The lawsuit argues that the Nevada Democratic Party’s decision, decided late last year, to create at-large precincts inside nine Las Vegas resorts on caucus day violates the state’s election laws and creates a system in which voters at the at-large precincts can elect more delegates than voters at other precincts. The lawsuit employs a complex mathematical formula to show that voters at the other 1,754 precincts would have less influence with their votes.
As to the party's decision to establish the precincts inside hotels:
The at-large precincts are being established because thousands of hotel workers cannot leave work to participate in the midday caucuses in their home precincts.
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Nevada will hold caucuses on January 19. The Republican caucuses are non-binding so no one is paying attention. But the Democratic race is heating up. Hillary Clinton and Barack Obama increased volunteers and campaign workers in the state right after Iowa. Obama currently has more field offices open than Hillary.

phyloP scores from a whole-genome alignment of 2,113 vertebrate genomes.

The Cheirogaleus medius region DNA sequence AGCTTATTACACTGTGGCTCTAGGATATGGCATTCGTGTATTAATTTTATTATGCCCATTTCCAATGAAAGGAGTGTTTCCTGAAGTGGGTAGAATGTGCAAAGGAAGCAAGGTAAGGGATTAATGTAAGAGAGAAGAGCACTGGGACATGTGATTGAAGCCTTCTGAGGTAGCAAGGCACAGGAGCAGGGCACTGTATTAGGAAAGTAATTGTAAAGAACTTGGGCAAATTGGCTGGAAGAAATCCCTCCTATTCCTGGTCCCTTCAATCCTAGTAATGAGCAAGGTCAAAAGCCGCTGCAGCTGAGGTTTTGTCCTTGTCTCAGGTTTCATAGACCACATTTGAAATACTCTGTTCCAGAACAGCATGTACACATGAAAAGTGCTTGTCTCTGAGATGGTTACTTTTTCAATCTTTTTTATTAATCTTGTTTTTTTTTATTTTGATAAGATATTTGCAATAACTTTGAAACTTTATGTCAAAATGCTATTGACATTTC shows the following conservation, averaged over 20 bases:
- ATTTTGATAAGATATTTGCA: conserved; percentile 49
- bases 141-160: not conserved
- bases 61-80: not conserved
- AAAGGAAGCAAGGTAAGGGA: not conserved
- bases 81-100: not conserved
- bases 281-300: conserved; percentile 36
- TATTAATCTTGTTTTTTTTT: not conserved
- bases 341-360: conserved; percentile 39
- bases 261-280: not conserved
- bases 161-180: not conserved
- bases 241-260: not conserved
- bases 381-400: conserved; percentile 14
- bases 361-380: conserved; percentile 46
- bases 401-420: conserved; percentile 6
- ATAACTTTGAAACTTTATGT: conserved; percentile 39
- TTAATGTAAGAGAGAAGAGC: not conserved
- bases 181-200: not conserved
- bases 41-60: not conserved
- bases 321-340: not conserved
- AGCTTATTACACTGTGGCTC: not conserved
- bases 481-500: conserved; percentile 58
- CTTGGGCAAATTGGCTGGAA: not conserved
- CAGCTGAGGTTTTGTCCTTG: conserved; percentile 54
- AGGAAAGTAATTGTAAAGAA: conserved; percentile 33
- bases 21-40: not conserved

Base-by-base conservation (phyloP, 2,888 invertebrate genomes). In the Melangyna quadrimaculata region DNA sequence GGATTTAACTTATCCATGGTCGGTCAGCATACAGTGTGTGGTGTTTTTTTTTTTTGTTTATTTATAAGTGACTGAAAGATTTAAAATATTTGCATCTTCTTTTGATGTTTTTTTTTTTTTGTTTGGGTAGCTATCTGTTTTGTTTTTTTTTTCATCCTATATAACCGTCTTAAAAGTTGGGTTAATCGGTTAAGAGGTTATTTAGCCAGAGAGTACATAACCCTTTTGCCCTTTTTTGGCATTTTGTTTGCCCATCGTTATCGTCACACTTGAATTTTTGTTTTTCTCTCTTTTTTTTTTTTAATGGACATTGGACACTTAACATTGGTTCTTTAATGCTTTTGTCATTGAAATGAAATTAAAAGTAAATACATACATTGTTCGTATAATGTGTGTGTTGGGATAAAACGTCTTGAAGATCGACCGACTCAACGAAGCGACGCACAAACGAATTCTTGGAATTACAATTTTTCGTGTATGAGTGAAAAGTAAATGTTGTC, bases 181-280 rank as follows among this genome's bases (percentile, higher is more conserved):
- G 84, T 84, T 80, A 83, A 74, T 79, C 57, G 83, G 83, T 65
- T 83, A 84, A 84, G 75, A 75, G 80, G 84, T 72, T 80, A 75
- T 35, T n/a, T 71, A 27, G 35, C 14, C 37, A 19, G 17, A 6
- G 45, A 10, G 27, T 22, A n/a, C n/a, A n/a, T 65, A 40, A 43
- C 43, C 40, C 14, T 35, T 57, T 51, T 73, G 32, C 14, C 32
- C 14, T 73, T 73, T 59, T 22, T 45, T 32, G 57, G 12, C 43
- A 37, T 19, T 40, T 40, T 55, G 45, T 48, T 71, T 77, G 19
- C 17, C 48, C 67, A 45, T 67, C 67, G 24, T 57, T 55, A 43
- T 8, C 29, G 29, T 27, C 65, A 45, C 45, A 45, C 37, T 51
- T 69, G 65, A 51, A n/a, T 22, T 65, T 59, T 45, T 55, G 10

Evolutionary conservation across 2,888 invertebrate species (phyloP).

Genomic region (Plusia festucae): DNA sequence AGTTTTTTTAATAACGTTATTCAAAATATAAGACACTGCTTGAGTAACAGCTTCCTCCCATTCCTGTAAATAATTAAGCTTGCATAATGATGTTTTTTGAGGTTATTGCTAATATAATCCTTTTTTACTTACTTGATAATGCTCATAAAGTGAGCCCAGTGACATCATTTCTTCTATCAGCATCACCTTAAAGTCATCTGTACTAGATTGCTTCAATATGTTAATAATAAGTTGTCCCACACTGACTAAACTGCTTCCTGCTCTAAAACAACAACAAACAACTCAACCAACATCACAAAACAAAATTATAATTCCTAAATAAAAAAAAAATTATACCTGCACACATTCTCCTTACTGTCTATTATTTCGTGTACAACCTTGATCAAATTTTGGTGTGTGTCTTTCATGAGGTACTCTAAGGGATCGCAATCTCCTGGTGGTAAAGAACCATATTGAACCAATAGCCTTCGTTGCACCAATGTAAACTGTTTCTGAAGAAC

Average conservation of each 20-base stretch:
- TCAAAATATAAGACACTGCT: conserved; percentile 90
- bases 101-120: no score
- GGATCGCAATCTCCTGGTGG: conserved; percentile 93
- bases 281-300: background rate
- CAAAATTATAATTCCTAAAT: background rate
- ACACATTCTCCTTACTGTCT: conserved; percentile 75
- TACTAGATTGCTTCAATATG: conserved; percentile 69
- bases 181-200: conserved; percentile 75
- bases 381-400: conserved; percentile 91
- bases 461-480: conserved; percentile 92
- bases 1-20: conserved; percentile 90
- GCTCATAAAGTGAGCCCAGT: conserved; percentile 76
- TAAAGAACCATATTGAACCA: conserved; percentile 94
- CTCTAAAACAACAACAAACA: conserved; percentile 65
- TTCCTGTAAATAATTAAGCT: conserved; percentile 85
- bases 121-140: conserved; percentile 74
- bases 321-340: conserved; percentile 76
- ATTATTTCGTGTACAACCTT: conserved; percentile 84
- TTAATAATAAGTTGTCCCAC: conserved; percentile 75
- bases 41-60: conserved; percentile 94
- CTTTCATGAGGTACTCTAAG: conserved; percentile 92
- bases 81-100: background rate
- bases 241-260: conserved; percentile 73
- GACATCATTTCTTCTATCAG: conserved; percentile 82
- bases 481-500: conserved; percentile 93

In North Las Vegas on Wednesday, an Obama field office was buzzing with activities and people came in from the streets looking for yard signs and T-shirts. (“Tell Mama Vote Obama” remained on the wall, and there was not a sign for the taking.)
“Senator Obama has invested heavily into this state,” said Shannon Gilson, a spokeswoman for his campaign here. “We aren’t taking anything for granted.”
Nevada will be the first western state to vote. Traditionally Republican, except for Clark County which includes Las Vegas, the demographics have been changing. From the NY Times article linked above:[More...]